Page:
Boone has not played second in the major leagues since 1998, but has been called on to play shortstop 25 times a good indicator that he can handle second. There was some talk of moving him to shortstop and Barry Larkin to second base when the Reds traded Todd Walker to Boston. Larkin is set to stay put right now, although he needs to rebound from what was probably the worst year of his long career. (Actually, it was pretty similar to his first full year in the bigs: 1987.) Larkin has reached icon status so it won't be easy to phase him out, but if he keeps going like he did in 2002, the shortstop job will have to become Felipe Lopez's sooner rather than later.

    Boone had an interesting season in 2002. It was only the second time in his six-year career that he played enough to qualify for the batting title and he logged the most plate appearances of his career. Because of this, his counting stats were all the best of his life, save for triples. What catches the eye is that a substandard batting average dragged down his OPS to a career-low .753. However, this belies the fact that his isolated power (slugging average minus batting average) and walk rates were actually the best he has ever produced.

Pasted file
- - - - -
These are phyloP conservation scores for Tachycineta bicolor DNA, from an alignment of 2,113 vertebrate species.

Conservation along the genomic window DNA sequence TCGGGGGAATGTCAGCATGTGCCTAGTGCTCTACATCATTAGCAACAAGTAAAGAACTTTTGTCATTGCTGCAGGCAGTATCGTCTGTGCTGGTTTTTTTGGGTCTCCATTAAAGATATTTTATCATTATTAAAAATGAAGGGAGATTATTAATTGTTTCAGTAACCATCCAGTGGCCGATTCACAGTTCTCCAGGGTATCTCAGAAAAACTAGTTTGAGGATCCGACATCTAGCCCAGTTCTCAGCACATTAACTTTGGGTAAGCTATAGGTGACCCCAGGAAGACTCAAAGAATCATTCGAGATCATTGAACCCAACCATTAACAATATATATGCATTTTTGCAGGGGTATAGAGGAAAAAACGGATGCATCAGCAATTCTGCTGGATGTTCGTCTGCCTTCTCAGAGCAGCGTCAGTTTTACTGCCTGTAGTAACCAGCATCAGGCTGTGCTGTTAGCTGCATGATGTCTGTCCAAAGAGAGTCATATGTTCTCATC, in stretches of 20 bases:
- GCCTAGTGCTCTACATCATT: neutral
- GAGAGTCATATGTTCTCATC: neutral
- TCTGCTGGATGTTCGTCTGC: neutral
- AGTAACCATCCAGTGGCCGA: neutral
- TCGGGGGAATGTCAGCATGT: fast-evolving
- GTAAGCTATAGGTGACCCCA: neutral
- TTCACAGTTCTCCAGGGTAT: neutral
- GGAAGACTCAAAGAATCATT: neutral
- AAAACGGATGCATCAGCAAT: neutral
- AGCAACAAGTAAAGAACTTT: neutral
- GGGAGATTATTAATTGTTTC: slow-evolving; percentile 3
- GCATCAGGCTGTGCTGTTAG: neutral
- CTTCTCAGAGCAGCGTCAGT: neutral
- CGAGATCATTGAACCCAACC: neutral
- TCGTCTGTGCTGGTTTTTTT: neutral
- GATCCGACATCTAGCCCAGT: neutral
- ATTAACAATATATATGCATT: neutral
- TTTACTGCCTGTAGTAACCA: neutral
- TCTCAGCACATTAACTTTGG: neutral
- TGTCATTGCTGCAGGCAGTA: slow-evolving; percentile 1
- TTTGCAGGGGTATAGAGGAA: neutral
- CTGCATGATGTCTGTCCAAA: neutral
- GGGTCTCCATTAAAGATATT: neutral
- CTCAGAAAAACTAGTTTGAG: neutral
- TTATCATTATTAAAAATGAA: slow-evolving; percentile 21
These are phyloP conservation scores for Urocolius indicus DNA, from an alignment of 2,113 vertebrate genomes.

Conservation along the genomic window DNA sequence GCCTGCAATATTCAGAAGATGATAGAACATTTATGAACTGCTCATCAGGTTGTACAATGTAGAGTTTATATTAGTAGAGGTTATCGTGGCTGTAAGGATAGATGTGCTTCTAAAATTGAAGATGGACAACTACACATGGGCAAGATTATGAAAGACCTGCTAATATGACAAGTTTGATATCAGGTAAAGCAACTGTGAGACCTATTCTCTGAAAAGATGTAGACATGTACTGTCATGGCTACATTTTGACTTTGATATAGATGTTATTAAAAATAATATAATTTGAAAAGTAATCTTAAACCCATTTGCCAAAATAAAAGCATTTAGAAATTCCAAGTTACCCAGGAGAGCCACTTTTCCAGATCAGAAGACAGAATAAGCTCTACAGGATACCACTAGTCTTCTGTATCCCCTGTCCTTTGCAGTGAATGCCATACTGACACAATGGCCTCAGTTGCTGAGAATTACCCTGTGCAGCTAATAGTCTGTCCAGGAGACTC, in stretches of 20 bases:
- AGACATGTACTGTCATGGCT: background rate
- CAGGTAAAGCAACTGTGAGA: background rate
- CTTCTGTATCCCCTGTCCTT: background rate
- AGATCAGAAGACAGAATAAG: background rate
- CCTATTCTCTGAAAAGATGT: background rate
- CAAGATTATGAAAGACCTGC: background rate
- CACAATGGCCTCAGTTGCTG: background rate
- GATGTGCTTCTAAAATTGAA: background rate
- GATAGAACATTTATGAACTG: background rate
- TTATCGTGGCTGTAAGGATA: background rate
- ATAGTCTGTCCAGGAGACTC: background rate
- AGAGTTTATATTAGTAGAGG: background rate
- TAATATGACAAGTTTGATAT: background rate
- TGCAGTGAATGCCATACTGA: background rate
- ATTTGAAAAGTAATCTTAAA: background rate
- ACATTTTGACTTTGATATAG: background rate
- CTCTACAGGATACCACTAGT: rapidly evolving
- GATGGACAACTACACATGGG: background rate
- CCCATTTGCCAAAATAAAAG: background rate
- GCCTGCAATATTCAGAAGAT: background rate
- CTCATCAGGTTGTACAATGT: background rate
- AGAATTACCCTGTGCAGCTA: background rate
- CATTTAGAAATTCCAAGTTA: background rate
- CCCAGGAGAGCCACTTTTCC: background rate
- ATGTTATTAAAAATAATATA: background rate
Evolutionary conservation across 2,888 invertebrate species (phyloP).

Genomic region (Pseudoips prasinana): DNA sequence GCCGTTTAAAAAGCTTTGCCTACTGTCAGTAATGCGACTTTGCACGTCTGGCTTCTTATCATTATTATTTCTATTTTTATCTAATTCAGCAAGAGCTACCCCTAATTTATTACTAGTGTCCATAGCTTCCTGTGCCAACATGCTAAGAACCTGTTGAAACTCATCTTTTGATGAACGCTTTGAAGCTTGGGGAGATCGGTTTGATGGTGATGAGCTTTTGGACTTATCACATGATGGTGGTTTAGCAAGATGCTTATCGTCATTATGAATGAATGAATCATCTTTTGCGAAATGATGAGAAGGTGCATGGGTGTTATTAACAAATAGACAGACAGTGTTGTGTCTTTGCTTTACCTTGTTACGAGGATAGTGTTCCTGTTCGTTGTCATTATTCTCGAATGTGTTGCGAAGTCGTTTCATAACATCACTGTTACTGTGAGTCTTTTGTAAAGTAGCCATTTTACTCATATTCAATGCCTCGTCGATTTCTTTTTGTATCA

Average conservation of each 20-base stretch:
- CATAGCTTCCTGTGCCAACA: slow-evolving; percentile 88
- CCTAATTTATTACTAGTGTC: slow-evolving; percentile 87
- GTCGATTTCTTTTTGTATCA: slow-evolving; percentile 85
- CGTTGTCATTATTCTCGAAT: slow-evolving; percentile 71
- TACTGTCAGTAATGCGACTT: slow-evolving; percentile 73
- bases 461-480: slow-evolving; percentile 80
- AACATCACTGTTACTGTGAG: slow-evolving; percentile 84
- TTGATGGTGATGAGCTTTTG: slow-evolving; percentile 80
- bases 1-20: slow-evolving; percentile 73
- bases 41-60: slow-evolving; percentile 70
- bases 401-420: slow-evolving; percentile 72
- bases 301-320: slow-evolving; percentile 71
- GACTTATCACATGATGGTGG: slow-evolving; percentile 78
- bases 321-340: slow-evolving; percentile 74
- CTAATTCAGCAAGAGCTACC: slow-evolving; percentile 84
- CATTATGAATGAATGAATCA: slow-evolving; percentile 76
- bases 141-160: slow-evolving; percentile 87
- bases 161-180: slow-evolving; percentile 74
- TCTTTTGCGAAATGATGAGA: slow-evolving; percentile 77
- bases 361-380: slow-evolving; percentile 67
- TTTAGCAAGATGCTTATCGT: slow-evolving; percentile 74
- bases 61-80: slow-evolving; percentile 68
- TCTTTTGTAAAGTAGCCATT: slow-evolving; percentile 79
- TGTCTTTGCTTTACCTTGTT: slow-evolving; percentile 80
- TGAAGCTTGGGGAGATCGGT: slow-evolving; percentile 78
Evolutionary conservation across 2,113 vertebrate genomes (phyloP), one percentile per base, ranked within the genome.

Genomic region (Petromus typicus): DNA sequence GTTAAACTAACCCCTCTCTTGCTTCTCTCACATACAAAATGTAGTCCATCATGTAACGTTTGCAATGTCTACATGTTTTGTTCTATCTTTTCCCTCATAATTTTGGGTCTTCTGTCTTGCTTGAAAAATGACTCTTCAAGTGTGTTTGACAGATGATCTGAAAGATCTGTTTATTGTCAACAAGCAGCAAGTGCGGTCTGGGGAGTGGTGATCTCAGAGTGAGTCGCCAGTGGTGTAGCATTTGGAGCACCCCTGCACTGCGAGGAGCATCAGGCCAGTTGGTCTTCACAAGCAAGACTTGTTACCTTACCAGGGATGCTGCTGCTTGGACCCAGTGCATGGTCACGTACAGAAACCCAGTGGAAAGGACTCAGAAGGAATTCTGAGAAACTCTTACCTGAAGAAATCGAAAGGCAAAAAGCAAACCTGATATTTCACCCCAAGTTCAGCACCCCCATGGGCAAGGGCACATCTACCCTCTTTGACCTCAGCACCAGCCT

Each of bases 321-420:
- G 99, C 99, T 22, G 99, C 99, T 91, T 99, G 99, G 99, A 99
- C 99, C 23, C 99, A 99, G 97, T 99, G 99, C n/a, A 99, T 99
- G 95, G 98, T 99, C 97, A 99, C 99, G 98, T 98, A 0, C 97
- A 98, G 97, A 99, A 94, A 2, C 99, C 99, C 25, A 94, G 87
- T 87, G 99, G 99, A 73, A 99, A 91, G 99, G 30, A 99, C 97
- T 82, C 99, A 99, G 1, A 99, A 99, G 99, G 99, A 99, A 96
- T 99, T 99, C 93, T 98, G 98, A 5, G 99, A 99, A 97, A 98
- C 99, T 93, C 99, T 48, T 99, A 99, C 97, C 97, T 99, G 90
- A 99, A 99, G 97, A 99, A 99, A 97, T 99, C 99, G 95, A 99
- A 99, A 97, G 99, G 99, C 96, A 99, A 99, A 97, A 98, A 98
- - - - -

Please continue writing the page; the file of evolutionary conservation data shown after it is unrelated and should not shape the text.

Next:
The Reds have a lineup brimming with the potential of being downright scary. However, a number of players have to reverse recent trends. Larkin, of course, needs to prove the end is not at hand. Ken Griffey, Jr. has seen his slugging average drop five years running. It is time for him to arrest that trend and send it back upward. Ditto for Sean Casey; a first baseman who hit like a shortstop in 2002. His slugging average has dropped three straight years and he reached the point last year where he cannot justify his position in the lineup. With Dunn and Kearns both reaching base 40 percent of the time, there is an opportunity for somebody in this lineup to drive in a gondola-load of runs.